Since we got rid of our TV our lives have literally been revolutionised. I know that this sounds a bit melo-dramatic but no other term will do.

We now spend far more time talking together, as a couple and as a family. We no longer come home tired only to enter an even more soporific state through the passive and energy sapping vaccum that is early evening TV. We have caught up with more friends through the telephone and visiting. We are reading more books. I go out and exercise more regularly. And, of course, we are playing a LOT more games...

So, who is with me?

Who will take the incredibly bold step of actually DOING something about what they know to be true?

Who will join us as we extract ourselves from the all pervasive captivity of this most addictive and unrewarding of 'pass-times' (even this word is charged with dark nuance in this context - just imagine how much time, real-life, once-here-forever gone time we waste on this thing?)

Who of us will lay on our death-beds and croak: "I am so glad and proud to say that during my short stay upon this earth I spent six solid years watching the box..." ????? (this figure is apparently the UK national average of time spent watching TV in a lifetime - the figure, of course, will vary immensely - what do you think yours will be?)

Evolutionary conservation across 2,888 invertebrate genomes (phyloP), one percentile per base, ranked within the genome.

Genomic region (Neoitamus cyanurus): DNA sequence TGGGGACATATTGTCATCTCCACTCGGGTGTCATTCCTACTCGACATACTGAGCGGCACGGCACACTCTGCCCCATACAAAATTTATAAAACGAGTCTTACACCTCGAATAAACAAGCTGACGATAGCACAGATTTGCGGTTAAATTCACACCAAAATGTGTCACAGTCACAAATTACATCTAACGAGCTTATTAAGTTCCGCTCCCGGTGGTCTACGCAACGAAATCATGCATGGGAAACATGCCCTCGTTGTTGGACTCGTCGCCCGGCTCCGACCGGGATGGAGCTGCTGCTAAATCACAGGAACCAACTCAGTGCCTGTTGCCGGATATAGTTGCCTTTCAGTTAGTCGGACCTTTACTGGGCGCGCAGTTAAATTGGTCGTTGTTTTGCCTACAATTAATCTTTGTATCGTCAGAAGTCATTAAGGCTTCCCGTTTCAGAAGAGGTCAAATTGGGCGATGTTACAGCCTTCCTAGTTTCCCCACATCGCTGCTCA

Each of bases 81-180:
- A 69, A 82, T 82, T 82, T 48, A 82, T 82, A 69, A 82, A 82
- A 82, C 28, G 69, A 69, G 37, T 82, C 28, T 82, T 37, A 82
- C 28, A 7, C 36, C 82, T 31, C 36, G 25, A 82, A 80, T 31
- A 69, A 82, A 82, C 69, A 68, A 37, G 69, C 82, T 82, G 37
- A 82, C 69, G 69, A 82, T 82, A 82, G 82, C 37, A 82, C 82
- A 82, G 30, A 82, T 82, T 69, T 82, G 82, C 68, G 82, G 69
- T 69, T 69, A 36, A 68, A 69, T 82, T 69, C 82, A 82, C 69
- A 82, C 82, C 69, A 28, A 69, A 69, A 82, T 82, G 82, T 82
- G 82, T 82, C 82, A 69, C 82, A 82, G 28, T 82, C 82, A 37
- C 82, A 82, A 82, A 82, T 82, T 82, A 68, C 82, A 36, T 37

I appeal to you my fellow gamers - among society's cliques surely we are one who, to some degree, who has already staved off the worst of TVs dreaded influence?

So, if a jobs worth doing its worth doing well - come with my wife and I down this path of MOST resistance and do something radical, powerful, life-affirming and life-giving TODAY...

I can categorically guarantee you that you absolutely will NOT regret it. Conversely, I can also guarantee that if you do nothing about this your TV will tighen its grip within the newly given safety of your pandering justifications for owning it and that you will indeed, sooner or much later, regret almost every single moment that you give to this wretched beast...

Also, please don't give your TV the ultimate accolade of 'shooting the messenger' by attacking me on its behalf. I am merely one crying out in the wilderness, offering you your life back, your games back, your family and friends back and much, much more gaming time back - is this really such a troubling message?

What should trouble us much, much more is just how difficult it is to jettison this supposedly unimportant part of our lives.

If it really isn't so powerful or influential why can't we just throw it aside more easily?

Switching it off just isn't good enough and you know it. If it really is so powerful and wasteful and dangerous why would we have it all in our homes?

Okay, I've said more than enough (MUCH more than enough I hear you cry!!)

So, let the abuse and justification begin - but for those with ears to hear and a strong will to act - let FREEDOM and LIBERATION reign and their sweet pleasures catch us up and fulfil our lives right here and right now as this one simple act of fortitude and courage changes almost every single element of who we are and what we do.

The question isn't really: Why should we do this? Instead, it should rather be: Why on earth WOULDN'T we do this?????????

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Wolfgang Zelller
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thechangingman wrote:
It really is quite simple:

Geeks of the BGG unite and get rid of your TVs!!!!!

Hear, hear!

We did this some years ago for the sake of the children who shouldn't grow up getting all that incredible junk and violence into their poor innocent heads.